"I have to constantly battle my perfectionist nature, especially if I want to grow as an artist."
Carrie Brummer is an artist, educator, learner and dreamer. Her big-hearted blog Artist Think, challenges us to find art in the small things and offers inspiration and support to live a more creatively abundant life. Her courageous entry for The V Project offers gentle insight into the life of the 'creative perfectionist' and also offers food for thought around why taking risks is so important for growth.
Worthlessness, lack of self-belief, perfectionism – there are many blocks that prevent us from leaning into vulnerability. How do you move past them? What do those blocks & blurts look like for you? What do you think we can do to make them less controlling/dominant?
Since I was a child I’ve had a huge desire and drive to please my parents… and then authority figures. I think life circumstances, combined with being an A type personality (yes they do exist in artists!), changed my desire to please others into a perfectionist attitude and mindset. Any sign of mistake or error meant I was a failure. And there are days even as an adult I still hear my inner voice saying that when I make a mistake on even the smallest of things. It took a special teacher (thank you Dr. Fuller, where ever you are) and the constant, neverending positive feedback of my mother to help me see whatever I do is worth it, even if it doesn’t garner me an “A plus.” I have to constantly battle my perfectionist nature, especially if I want to grow as an artist. I can hear that uber critical voice in my head all the time telling me I’m not doing enough, I’m not good enough. I distract myself from that evil inner voice by making art with music or a movie or smaller goals built into the process to positively reinforce my progress. As an art educator, I wanted most to encourage my students to explore and take risks because an art room is one of the only classroom environments that allows for it these days. And it reinforced for me the need to take risks myself. We are the model for younger people and it is in our actions that they learn the most.
I wish I could help protect others from a perfectionist mindset because it truly is destructive. DESTRUCTIVE! We often speak with pride when we say something like, “Oh, but I’m a perfectionist,” when that very state actively hinders our creative growth.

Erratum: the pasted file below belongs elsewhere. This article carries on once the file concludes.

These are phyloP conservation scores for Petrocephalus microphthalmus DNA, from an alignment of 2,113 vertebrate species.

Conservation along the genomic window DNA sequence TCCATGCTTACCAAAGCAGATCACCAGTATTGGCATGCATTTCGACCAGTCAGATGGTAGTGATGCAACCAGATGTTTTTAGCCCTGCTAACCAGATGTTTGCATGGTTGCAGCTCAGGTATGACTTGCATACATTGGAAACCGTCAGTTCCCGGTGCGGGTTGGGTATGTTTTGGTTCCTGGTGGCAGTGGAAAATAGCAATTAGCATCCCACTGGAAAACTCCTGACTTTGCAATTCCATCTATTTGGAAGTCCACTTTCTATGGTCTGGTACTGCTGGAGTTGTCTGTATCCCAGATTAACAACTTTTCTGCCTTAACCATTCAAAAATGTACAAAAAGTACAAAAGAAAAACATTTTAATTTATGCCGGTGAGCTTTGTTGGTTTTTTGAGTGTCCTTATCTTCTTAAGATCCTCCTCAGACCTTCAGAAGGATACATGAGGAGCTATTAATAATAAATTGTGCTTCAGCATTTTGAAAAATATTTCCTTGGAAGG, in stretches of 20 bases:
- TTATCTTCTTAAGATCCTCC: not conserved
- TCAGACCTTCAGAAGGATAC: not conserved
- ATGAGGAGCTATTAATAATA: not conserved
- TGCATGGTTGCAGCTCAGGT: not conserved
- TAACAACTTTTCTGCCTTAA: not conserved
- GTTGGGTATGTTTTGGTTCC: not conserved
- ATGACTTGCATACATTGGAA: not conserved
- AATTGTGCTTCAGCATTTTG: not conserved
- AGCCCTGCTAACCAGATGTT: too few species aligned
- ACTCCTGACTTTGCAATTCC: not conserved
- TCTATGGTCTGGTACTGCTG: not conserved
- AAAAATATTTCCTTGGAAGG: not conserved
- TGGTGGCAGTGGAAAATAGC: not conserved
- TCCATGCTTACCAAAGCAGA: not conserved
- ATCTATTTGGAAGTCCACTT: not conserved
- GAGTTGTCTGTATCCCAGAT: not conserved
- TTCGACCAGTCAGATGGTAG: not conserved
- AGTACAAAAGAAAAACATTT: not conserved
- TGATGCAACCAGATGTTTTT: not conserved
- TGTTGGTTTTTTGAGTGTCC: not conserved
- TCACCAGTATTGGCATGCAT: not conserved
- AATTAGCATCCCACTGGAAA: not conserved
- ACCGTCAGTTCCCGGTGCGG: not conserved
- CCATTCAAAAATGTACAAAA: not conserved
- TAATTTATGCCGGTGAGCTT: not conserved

I wish I could encourage others to: 1) Allow teachers to move towards tasks that prove what students know, not what they don’t know. 2) Have loved ones reframe their expectations - is it about an A plus or about genuine learning? Which do you truly think will prepare young people for the uncertainties of adulthood? If there is anything I’ve learned in my only 30 something years, our entire life cannot be mapped out and is anything but certain. 3) BE A RISK-TAKER and make mistakes! It is an attitude of risk and “try try again” that breeds success and ingenuity. If we celebrate it in our schools and with our families, I can’t even begin to imagine the positive changes we would see in society.
Taking the first step to move and live “overseas (out of the USA)” was pretty scary. American culture and institutions (just look at how Americans are sometimes double-taxed as expats) does not encourage people to leave the US and there were many naysayers in my life discouraging from my choice. I knew I wanted to, but hearing others fears made me begin to doubt myself. I did it anyway and it has been the best decision I’ve ever made. I’ve grown into a better person and artist for my journey and met and married my husband, as well as connected with life long friends. I’m not sure when I will go back to live in the US, there are so many places in this world to explore and share in their particular beauty! It has opened doors to parts of the art world I would never be a part of otherwise. And talk about fodder for creativity, I’m not sure anything else could inspire me as much as travel and exploring other parts of the world...
“Creativity is inspiration coupled with initiative. Acting on our creativity is an act of faith.” How much do you rely on ‘divine intervention’ to create? Do you feel you control your creativity or does your creativity control you?
My work is strongest when I leave that judging analytical space and just make. It’s that flow I think people often associate with divine intervention or a channeling kind of experience. And when I’m in that state, I do feel like I’m a channel for something/someone else, and this idea or concept is coming through me, not necessarily from me. I think that feeling is why the Romans believed humans were not sources of creativity but that were gifted innovation or ideas from the Gods. As Elizabeth Gilbert said, I find that idea appealing because it takes the pressure off that I place on myself to succeed (something important for a perfectionist mindset). Yet, I do want to feel some sense of ownership and pride in the work I create, of course it is mine... funny, that dichotomy. I want to continue to build trust in myself to allow for that play and curious exploration, which allows for those genius moments when we are lucky enough to have them. Yet, I also don’t believe we should sitting around waiting for the flow to happen. I believe it is through habits and practice we cultivate those divine moments and become a divine channel.
All above artwork by Carrie Brummer. Photo (left) by Bethany Edwards.